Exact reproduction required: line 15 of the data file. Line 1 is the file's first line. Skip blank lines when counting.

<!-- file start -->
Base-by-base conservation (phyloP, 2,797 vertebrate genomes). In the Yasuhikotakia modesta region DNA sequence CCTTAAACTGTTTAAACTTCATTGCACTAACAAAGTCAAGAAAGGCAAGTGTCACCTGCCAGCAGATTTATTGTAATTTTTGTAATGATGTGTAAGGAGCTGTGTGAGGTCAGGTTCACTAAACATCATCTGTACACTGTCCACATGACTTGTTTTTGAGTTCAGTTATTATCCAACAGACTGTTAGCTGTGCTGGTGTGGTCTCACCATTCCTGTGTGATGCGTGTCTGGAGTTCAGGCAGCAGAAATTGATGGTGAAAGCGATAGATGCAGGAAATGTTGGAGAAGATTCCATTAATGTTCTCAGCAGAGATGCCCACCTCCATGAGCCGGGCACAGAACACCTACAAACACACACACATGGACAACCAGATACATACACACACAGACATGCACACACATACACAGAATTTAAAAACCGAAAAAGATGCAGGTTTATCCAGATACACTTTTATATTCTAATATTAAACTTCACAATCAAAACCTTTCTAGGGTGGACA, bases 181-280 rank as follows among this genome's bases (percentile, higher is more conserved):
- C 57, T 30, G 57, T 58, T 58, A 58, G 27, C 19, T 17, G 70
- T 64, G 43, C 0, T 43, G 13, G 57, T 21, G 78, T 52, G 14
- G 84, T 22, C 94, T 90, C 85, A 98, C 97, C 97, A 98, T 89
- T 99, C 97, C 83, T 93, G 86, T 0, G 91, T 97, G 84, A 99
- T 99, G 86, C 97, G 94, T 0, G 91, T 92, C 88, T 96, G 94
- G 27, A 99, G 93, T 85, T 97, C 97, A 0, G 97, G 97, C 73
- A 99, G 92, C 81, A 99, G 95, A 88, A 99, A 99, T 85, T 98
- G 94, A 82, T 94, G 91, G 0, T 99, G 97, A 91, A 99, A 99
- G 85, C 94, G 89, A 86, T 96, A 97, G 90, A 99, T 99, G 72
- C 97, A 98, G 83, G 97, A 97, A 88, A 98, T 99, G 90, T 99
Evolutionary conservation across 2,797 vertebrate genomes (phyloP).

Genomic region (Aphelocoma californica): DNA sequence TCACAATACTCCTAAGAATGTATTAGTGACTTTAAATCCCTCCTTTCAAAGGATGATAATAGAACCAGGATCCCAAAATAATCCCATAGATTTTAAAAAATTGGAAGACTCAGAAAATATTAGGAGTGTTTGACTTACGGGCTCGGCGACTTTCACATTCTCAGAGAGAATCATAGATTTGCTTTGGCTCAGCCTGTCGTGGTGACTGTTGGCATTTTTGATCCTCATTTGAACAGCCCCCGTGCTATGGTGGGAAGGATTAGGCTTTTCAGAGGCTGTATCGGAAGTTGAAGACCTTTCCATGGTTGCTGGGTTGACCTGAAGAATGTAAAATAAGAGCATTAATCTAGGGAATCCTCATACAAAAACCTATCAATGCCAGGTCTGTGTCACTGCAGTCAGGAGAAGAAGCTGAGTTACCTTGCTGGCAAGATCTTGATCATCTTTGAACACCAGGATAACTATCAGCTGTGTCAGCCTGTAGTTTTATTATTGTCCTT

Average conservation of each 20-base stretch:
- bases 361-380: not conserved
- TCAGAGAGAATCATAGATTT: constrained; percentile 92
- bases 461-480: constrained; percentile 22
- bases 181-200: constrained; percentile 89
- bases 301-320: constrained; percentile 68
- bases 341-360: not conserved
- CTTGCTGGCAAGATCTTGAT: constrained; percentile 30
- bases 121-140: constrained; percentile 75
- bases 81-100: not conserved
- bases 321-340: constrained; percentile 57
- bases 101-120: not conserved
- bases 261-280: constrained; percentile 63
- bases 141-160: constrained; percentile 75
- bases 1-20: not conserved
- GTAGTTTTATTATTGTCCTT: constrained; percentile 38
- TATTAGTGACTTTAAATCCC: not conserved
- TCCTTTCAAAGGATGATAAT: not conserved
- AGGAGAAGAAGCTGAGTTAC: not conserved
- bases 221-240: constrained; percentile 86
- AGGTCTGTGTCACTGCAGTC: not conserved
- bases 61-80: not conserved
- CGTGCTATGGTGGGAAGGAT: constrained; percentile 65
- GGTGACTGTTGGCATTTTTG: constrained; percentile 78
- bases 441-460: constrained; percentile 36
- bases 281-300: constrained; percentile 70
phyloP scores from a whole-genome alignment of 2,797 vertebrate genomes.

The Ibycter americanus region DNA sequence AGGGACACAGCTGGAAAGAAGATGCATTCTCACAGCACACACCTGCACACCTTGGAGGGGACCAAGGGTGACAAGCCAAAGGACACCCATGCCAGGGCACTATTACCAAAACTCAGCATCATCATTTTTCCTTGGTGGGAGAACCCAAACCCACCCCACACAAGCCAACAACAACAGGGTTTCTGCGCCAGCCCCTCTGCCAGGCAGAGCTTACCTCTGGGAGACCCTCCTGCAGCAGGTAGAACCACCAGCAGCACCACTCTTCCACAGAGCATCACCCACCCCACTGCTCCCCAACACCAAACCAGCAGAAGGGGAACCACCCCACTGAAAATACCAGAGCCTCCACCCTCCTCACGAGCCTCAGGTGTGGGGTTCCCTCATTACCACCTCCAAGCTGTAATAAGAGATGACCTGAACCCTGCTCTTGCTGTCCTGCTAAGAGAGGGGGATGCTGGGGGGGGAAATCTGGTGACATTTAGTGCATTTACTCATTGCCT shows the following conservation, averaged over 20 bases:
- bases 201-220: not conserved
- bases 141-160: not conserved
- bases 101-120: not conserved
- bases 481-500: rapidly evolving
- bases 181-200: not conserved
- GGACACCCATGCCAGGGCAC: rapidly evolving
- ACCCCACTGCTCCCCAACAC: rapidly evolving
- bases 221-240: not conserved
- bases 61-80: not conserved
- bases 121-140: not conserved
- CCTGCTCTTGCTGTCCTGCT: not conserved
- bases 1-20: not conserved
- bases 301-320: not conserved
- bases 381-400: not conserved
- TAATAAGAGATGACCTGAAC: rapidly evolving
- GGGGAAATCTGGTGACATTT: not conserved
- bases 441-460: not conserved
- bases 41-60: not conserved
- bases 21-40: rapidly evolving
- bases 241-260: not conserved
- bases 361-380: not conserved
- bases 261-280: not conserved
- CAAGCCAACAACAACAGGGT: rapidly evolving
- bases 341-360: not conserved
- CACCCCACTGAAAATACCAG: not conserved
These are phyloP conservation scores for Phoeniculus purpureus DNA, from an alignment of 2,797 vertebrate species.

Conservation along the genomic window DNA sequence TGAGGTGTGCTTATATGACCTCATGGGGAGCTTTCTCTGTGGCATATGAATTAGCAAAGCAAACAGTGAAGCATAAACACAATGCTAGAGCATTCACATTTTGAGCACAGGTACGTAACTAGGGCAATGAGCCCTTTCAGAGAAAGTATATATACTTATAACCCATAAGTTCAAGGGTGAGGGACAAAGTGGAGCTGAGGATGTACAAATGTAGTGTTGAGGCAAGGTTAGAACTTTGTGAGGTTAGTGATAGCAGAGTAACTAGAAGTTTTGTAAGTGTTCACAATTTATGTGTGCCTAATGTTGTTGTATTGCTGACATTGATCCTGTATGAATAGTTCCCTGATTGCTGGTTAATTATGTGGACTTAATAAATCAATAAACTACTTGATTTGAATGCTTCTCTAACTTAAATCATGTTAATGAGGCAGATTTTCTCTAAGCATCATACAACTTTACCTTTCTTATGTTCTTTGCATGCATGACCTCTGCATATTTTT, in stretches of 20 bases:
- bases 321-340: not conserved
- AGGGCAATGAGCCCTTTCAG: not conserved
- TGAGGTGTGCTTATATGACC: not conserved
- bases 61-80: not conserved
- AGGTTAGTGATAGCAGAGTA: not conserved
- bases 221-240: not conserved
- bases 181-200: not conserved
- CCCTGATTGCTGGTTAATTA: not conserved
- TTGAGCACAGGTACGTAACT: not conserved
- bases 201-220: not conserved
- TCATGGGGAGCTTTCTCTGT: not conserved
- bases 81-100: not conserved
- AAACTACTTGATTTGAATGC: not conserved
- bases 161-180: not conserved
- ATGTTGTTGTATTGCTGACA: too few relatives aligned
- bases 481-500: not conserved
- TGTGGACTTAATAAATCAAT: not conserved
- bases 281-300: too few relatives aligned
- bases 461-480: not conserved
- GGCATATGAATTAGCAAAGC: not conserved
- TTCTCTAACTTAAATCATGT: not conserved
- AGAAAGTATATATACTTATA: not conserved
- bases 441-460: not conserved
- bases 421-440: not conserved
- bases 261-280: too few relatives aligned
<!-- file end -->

- bases 361-380: not conserved